The Problem With Jon Huntsman’s ‘Market Expectations’

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The market has spoken, Jon Huntsman. Photo: Win McNamee/2012 Getty Images

With just a few days (and two weekend debates) until the New Hampshire primary, things are unfolding in the Granite State pretty much according to plan — at least for Mitt Romney, who continues to lead the race by approximately a million points over Ron Paul and a recently ascendent Rick Santorum. Things aren't so peachy, however, for Jon Huntsman, who, despite campaigning in New Hampshire almost exclusively for the past few months, finds himself battling for fourth place with Newt Gingrich. One would assume that coming in fifth place, fourth place, or even third place would be a disappointing finish for Huntsman, but the former Utah governor has been insisting all week that his goal is simply beating "market expectations." On Fox News this morning, he elaborated on what that means:

HUNTSMAN: We have to meet market expectations. You and the rest of the pundit class will set expectations for us going into the vote. We have to be able to clear that hurdle. In other words, we have to be able to wake up on the 11th and say, "We did better than what the market expectations were for us."

BILL HEMMER: Would that be third place, would that be second place? What would that be?

HUNTSMAN: You can't quantify it, you can't quantify it, because we came from very last place.

HEMMER: What are you looking for?

HUNTSMAN: I'm looking to beat market expectations.

It's a pretty common and widely accepted bar to set for your campaign. If you beat expectations, you did well. Santorum didn't technically win in Iowa (or did he?), but he was never supposed to come close, so he left Iowa with momentum. The problem for Huntsman is that "market expectations" for his performance in New Hampshire were set a long time ago, and he's underperforming them by a long shot. When Huntsman entered the race last June, practically every pundit in America agreed that he needed to win there, or at the very least, give Romney a run for his money. Even more important, as far as expectations-setting goes, is that Huntsman himself has explicitly predicted his outright victory in New Hampshire for months now, and as recently as three weeks ago.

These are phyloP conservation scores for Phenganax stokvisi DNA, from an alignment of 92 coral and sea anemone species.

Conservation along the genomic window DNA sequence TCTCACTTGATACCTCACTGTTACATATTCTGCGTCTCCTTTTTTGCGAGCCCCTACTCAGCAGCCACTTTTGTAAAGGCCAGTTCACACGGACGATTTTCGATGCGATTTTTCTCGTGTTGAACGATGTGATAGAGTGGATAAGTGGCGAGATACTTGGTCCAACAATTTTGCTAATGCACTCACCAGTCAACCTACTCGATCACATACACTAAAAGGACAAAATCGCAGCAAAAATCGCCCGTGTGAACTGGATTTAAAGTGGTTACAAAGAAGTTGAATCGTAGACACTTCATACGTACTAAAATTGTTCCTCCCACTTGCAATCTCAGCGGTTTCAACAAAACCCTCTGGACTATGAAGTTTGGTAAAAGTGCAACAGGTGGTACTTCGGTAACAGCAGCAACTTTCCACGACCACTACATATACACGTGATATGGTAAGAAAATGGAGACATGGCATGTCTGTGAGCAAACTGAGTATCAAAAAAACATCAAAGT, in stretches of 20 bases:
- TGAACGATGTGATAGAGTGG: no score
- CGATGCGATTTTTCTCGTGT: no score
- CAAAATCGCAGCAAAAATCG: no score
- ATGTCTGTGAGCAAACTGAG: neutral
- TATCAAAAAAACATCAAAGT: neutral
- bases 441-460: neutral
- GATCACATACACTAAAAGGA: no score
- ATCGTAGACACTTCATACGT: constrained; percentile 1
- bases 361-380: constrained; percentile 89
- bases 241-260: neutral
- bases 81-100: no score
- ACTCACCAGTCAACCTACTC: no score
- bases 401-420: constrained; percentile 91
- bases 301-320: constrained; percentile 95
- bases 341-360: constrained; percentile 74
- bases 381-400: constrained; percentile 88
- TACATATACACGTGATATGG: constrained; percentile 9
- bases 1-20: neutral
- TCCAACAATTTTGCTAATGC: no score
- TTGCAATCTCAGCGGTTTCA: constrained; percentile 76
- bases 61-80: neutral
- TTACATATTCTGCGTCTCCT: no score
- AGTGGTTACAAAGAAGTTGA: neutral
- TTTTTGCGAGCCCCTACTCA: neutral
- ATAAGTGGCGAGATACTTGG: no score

• "This campaign is moving in the right directions that will allow us to win New Hampshire." — Jon Huntsman, August 4.
  • "We're going to win New Hampshire."Jon Huntsman, August 5.
  • "I want to put you on notice. We're going to win this state. We're going to win this primary." — Jon Huntsman, September 1.
  • "Oh I think we can win New Hampshire." — Jon Huntsman, September 17.
  • "This move will ensure that we have the resources necessary to win (there)." — Huntsman campaign manager Matt David, September 29.
  • "I'm just going to tell you right now, we're going to win this primary. I like our chances right here." — Jon Huntsman, December 19.

Even though nothing has happened that would make New Hampshire less of a must-win state than it always has been, Huntsman would like everyone to agree on new, updated expectations that take into account his failure to catch on there. It's worth a shot on his part, but that's just not how it works. Look at the world of sports: Because head coach Mike D'Antoni predicted that the Knicks would compete for the championship this year, nobody is going to applaud them for merely making the playoffs, despite the fact that they've started off the season with an ugly record. Sorry, Jon Huntsman, but you are now ... the Knicks.